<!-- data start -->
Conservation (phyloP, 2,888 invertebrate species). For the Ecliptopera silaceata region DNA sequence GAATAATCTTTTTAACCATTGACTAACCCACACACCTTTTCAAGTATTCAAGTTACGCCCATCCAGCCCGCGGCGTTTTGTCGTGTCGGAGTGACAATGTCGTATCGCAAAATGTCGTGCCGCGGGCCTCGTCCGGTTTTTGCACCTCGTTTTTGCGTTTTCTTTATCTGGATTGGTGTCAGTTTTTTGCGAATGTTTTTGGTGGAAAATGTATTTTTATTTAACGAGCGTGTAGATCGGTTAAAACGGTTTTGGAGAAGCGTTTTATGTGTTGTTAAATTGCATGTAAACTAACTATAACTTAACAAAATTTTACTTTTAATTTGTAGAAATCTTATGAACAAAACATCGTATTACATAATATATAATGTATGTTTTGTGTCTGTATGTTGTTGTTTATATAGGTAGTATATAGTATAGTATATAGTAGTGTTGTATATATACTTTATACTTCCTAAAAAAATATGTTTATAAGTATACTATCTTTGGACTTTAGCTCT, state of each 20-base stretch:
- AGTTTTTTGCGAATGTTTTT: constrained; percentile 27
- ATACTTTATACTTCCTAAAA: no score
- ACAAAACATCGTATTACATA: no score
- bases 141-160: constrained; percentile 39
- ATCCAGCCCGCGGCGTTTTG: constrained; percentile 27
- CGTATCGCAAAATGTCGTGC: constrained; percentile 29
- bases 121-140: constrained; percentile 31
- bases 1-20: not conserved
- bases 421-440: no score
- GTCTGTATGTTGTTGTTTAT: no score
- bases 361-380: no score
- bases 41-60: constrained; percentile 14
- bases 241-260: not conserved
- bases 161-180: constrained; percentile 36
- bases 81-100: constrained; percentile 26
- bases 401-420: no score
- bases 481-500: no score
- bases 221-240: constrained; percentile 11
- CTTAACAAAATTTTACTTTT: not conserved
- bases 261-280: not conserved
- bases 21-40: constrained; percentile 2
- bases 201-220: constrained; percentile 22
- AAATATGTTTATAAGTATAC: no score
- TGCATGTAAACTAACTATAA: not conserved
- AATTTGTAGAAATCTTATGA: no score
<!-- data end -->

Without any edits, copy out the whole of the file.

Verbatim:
Conservation (phyloP, 2,888 invertebrate species). For the Ecliptopera silaceata region DNA sequence GAATAATCTTTTTAACCATTGACTAACCCACACACCTTTTCAAGTATTCAAGTTACGCCCATCCAGCCCGCGGCGTTTTGTCGTGTCGGAGTGACAATGTCGTATCGCAAAATGTCGTGCCGCGGGCCTCGTCCGGTTTTTGCACCTCGTTTTTGCGTTTTCTTTATCTGGATTGGTGTCAGTTTTTTGCGAATGTTTTTGGTGGAAAATGTATTTTTATTTAACGAGCGTGTAGATCGGTTAAAACGGTTTTGGAGAAGCGTTTTATGTGTTGTTAAATTGCATGTAAACTAACTATAACTTAACAAAATTTTACTTTTAATTTGTAGAAATCTTATGAACAAAACATCGTATTACATAATATATAATGTATGTTTTGTGTCTGTATGTTGTTGTTTATATAGGTAGTATATAGTATAGTATATAGTAGTGTTGTATATATACTTTATACTTCCTAAAAAAATATGTTTATAAGTATACTATCTTTGGACTTTAGCTCT, state of each 20-base stretch:
- AGTTTTTTGCGAATGTTTTT: constrained; percentile 27
- ATACTTTATACTTCCTAAAA: no score
- ACAAAACATCGTATTACATA: no score
- bases 141-160: constrained; percentile 39
- ATCCAGCCCGCGGCGTTTTG: constrained; percentile 27
- CGTATCGCAAAATGTCGTGC: constrained; percentile 29
- bases 121-140: constrained; percentile 31
- bases 1-20: not conserved
- bases 421-440: no score
- GTCTGTATGTTGTTGTTTAT: no score
- bases 361-380: no score
- bases 41-60: constrained; percentile 14
- bases 241-260: not conserved
- bases 161-180: constrained; percentile 36
- bases 81-100: constrained; percentile 26
- bases 401-420: no score
- bases 481-500: no score
- bases 221-240: constrained; percentile 11
- CTTAACAAAATTTTACTTTT: not conserved
- bases 261-280: not conserved
- bases 21-40: constrained; percentile 2
- bases 201-220: constrained; percentile 22
- AAATATGTTTATAAGTATAC: no score
- TGCATGTAAACTAACTATAA: not conserved
- AATTTGTAGAAATCTTATGA: no score